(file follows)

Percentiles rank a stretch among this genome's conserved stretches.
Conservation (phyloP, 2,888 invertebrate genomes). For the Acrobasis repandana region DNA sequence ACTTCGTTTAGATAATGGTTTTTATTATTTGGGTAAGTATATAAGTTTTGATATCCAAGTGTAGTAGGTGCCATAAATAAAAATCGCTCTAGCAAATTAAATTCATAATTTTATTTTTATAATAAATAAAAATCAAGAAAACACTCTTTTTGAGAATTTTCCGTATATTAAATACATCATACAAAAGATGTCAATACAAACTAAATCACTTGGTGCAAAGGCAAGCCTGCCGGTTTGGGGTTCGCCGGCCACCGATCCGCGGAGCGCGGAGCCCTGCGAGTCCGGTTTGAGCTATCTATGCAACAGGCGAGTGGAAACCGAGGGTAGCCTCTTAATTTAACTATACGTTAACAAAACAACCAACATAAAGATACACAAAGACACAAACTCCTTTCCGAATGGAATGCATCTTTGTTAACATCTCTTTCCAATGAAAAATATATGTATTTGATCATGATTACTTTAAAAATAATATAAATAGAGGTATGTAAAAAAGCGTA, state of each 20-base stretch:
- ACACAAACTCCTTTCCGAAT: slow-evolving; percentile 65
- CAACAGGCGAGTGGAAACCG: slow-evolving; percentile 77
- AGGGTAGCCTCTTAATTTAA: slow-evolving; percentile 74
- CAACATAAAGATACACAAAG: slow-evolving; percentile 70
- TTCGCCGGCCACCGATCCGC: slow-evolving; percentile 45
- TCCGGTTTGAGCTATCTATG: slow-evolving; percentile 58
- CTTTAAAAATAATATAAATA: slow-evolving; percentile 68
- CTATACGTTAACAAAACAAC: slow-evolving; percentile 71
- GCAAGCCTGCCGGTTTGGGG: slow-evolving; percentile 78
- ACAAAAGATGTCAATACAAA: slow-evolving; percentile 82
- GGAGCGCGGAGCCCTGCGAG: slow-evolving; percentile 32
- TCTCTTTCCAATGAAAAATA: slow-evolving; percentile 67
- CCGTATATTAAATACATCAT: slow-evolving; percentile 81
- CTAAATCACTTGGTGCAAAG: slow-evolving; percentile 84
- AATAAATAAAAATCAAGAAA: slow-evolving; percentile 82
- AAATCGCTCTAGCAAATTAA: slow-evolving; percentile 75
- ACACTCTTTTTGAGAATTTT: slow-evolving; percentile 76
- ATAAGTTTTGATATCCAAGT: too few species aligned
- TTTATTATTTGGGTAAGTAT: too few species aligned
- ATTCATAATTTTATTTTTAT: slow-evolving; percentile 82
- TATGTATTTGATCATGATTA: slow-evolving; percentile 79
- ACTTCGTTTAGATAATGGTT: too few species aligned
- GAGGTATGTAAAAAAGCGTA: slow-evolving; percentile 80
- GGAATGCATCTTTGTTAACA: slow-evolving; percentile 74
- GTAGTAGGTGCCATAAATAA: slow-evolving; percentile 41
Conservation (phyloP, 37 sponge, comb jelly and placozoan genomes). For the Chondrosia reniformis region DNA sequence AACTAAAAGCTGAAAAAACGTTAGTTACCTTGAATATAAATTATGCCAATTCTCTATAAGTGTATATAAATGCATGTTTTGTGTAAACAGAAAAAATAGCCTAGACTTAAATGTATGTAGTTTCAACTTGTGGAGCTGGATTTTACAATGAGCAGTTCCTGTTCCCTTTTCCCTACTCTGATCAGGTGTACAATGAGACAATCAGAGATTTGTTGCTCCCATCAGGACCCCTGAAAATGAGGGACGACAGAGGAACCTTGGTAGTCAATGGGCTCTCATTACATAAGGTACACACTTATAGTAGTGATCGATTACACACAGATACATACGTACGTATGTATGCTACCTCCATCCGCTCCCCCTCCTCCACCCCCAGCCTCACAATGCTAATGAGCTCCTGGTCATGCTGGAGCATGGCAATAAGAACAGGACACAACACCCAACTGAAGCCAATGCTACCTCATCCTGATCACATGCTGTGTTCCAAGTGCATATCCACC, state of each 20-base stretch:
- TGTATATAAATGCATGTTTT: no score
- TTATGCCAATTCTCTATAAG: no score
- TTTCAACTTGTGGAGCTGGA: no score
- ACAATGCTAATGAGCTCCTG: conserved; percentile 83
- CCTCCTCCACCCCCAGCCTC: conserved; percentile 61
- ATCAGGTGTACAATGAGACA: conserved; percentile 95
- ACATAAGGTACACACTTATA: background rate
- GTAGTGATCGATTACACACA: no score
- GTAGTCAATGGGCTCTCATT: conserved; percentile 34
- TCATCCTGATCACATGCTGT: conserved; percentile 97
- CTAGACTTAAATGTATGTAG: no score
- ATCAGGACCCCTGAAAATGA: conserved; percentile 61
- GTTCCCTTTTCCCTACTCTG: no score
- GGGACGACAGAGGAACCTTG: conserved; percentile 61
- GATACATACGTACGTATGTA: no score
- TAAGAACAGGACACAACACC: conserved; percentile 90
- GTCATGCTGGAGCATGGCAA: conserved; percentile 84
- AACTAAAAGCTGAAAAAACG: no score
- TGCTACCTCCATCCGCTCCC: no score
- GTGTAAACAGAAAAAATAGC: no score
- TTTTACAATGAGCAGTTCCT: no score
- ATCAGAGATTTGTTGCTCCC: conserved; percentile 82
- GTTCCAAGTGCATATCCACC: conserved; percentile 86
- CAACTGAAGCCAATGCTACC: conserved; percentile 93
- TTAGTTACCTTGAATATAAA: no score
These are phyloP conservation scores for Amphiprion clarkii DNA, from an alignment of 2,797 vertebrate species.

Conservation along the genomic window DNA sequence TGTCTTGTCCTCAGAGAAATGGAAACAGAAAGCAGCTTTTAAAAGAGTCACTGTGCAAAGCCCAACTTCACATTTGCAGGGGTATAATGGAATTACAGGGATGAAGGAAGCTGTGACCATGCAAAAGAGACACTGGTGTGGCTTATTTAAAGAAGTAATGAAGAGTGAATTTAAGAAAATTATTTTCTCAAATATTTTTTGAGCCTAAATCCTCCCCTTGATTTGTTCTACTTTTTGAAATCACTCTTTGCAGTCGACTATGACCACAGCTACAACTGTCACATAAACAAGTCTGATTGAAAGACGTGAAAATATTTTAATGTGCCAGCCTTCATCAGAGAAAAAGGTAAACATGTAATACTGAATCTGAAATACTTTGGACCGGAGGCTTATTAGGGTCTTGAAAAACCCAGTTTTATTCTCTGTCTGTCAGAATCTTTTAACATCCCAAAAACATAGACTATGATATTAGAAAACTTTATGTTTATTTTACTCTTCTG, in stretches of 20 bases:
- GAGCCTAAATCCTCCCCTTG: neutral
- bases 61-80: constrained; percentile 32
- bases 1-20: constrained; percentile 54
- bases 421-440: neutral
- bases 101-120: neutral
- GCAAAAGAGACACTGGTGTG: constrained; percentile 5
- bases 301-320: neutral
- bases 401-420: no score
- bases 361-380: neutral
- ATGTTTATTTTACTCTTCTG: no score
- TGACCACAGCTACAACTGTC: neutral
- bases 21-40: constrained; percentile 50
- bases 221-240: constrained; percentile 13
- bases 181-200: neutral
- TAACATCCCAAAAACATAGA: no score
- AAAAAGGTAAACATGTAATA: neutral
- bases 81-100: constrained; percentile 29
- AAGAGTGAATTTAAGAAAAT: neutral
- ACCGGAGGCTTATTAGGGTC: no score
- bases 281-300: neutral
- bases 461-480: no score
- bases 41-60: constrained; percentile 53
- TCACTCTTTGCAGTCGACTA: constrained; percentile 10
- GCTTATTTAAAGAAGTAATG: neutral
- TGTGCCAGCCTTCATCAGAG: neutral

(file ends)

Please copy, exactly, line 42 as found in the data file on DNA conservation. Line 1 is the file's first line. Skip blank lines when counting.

- GGGACGACAGAGGAACCTTG: conserved; percentile 61